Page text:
It’s not clear that smoking bans do much good. Thomas Lambert of the University of Missouri argues that stringent smoking bans “may actually increase the incidence of smoking among young people” through what he calls “norm backlash,” the common tendency of young people to rebel against the authoritarian forces — read “anti-smoking Puritans” — of their society.

And, according to Dr. Daniel Horn, one of the researchers who helped nail the link between smoking and cancer, “You could stand on the rooftop and shout ‘smoking is dangerous’ at the top of your lungs and you would not be telling anyone anything they did not already know.”

So people know smoking is bad for them. They do it anyway because they choose to, not because they are ignorant.

But surely we must do something to discourage these behaviors, particularly if they’re responsible for society’s rising healthcare bill, right? The failure of past programs doesn’t necessarily mean that all prevention programs are doomed — does it?

Sure, some prevention programs work. The problem is that much of the research touting the savings afforded by these programs is sketchy at best. And even when prevention programs do — by carrot or stick — get us to eat more healthily or quit smoking, they may actually increase long-term costs.

Take the case of Deborah Ortiz, a former state senator from California who has been one of the leading advocates for government-run preventative healthcare legislation. While in office, Ortiz pitched an ambitious ban on sugary soda in California schools. Her bill was based in part on the aggressive hypothesis that girls who consumed soda were more likely to develop bone fractures.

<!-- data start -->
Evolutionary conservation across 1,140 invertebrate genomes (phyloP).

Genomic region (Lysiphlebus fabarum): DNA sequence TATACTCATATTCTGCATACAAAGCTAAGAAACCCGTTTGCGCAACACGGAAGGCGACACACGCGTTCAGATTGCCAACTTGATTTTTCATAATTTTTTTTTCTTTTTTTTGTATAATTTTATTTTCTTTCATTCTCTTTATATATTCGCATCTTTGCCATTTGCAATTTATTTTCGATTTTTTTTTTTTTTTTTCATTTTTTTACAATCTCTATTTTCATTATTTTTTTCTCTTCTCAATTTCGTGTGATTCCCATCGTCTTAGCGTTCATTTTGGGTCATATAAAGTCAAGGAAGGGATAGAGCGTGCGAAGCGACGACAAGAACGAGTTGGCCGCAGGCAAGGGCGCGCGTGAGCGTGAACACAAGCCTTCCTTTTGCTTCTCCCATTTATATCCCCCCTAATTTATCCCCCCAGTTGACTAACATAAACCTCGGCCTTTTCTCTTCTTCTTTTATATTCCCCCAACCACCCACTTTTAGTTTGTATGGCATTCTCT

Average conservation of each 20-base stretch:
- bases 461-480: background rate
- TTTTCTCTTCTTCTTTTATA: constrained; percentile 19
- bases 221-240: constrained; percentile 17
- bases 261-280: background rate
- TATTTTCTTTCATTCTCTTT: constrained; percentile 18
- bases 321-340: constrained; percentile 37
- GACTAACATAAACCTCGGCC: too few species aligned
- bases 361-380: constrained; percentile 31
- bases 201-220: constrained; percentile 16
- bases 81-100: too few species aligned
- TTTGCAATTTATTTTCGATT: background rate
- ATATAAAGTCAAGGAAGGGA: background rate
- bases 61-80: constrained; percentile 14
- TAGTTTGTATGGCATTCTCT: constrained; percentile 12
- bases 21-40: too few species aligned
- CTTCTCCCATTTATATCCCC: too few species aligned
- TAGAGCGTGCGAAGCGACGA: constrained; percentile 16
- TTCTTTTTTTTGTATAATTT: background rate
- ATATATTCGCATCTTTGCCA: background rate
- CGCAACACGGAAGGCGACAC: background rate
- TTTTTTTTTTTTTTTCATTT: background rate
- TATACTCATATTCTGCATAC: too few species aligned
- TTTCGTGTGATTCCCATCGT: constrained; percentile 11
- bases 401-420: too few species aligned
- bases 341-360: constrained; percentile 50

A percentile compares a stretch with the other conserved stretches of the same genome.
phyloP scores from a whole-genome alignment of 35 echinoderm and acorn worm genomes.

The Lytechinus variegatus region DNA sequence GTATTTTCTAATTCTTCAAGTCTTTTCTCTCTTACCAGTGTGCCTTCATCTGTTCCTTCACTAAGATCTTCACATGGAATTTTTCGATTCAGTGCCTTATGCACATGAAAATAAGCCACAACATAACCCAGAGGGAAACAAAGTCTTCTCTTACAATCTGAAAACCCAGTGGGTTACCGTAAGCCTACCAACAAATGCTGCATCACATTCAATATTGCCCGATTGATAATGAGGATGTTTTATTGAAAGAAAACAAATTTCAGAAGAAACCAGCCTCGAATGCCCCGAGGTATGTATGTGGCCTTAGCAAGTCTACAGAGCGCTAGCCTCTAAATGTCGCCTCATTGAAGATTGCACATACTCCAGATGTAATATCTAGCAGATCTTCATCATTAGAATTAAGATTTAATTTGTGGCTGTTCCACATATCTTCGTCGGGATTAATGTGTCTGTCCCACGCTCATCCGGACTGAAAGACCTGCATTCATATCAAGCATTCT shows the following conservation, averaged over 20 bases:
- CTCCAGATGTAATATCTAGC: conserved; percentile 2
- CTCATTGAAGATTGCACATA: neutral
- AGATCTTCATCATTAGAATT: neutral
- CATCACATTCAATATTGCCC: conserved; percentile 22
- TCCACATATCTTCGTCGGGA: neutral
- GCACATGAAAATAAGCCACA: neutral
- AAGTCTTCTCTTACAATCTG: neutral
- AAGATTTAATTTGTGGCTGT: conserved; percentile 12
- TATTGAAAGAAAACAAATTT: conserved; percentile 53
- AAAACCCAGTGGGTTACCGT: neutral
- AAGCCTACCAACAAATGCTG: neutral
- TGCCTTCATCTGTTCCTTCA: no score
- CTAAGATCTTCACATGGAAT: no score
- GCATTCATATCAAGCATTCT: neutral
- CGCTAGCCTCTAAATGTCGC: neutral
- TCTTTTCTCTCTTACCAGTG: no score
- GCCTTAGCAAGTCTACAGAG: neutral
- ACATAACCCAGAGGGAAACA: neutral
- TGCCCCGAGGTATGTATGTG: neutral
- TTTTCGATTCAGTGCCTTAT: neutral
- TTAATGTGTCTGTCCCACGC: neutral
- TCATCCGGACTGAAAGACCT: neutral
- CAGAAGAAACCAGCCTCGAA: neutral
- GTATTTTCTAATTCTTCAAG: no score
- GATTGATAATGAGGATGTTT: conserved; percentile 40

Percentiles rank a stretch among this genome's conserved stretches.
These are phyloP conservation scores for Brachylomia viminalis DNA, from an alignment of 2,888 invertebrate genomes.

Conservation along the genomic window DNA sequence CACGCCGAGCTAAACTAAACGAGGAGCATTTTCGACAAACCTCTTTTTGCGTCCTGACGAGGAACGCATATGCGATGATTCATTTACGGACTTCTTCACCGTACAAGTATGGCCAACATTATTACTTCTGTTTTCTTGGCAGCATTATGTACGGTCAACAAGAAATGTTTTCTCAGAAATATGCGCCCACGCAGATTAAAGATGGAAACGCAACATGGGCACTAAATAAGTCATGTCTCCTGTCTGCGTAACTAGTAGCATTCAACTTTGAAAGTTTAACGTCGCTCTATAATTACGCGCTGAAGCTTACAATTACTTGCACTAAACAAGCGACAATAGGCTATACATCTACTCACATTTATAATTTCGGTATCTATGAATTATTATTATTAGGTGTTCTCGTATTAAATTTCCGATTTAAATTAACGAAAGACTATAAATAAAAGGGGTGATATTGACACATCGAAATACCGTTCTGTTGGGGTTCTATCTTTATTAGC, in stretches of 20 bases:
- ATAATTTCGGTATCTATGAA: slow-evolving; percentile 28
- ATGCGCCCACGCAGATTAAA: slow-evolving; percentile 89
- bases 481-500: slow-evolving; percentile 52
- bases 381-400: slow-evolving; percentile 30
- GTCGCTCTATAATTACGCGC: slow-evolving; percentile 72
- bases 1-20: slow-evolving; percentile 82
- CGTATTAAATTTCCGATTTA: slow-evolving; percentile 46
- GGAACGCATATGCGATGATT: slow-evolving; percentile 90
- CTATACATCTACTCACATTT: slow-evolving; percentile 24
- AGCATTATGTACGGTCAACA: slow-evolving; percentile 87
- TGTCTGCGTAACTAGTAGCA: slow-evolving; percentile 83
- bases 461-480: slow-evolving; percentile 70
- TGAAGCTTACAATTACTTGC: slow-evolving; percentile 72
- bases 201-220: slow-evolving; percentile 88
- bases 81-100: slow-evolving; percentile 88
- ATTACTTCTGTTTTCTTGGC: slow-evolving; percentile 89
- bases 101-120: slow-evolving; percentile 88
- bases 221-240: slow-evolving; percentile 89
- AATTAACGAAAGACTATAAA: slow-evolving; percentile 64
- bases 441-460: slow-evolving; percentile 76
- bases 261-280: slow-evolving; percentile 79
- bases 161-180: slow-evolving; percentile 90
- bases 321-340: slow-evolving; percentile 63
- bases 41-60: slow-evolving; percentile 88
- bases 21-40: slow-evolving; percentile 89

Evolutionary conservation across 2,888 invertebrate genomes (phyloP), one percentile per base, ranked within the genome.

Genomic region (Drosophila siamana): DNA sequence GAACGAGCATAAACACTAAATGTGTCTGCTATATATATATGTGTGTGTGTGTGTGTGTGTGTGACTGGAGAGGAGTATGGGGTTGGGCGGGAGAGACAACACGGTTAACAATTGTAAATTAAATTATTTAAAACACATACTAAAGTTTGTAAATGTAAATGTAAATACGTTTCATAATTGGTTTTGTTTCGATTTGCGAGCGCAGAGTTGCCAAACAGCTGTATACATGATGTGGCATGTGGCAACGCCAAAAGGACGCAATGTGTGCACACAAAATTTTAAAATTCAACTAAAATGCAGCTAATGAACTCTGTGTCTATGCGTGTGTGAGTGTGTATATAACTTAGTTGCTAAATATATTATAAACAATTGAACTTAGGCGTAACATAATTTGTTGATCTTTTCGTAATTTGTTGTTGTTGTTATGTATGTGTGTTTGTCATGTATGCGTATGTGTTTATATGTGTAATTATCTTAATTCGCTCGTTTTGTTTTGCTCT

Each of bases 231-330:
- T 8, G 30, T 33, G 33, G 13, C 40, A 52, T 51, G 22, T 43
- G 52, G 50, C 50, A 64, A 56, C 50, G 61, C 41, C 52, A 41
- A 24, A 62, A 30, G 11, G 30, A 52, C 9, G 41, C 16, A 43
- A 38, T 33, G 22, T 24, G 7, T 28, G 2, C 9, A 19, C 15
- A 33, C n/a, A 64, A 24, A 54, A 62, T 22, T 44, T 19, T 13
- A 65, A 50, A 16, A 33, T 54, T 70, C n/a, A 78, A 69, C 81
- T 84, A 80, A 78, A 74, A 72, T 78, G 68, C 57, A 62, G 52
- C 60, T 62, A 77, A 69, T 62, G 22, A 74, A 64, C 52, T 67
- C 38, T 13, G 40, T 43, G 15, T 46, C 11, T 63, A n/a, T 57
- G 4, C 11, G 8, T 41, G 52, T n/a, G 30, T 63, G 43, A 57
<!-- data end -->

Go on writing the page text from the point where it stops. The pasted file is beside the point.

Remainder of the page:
The problem? The clinical study on which her legislation was based never benchmarked the bone density of its subjects and never bothered measuring how much soda the subjects consumed.

Ortiz’s bill also claimed that “each additional daily serving of sugar-sweetened soda increases a child’s risk for obesity by 60 percent.” That was a bit of a stretch, as the author of the study she cited wrote that “there is no clear evidence that consumption of sugar per se . . . causes obesity.”

Unfortunately, alarmist assertions by sky-is-falling types are all too common. John Foreyt, a medical expert from Baylor College, has predicted that, if current trends continue, every American will be overweight by 2040.

These kinds of patently absurd claims often are creatures of vague or changing definitions. For instance, government standards for what constitutes “overweight” and “obese” are less than scientific.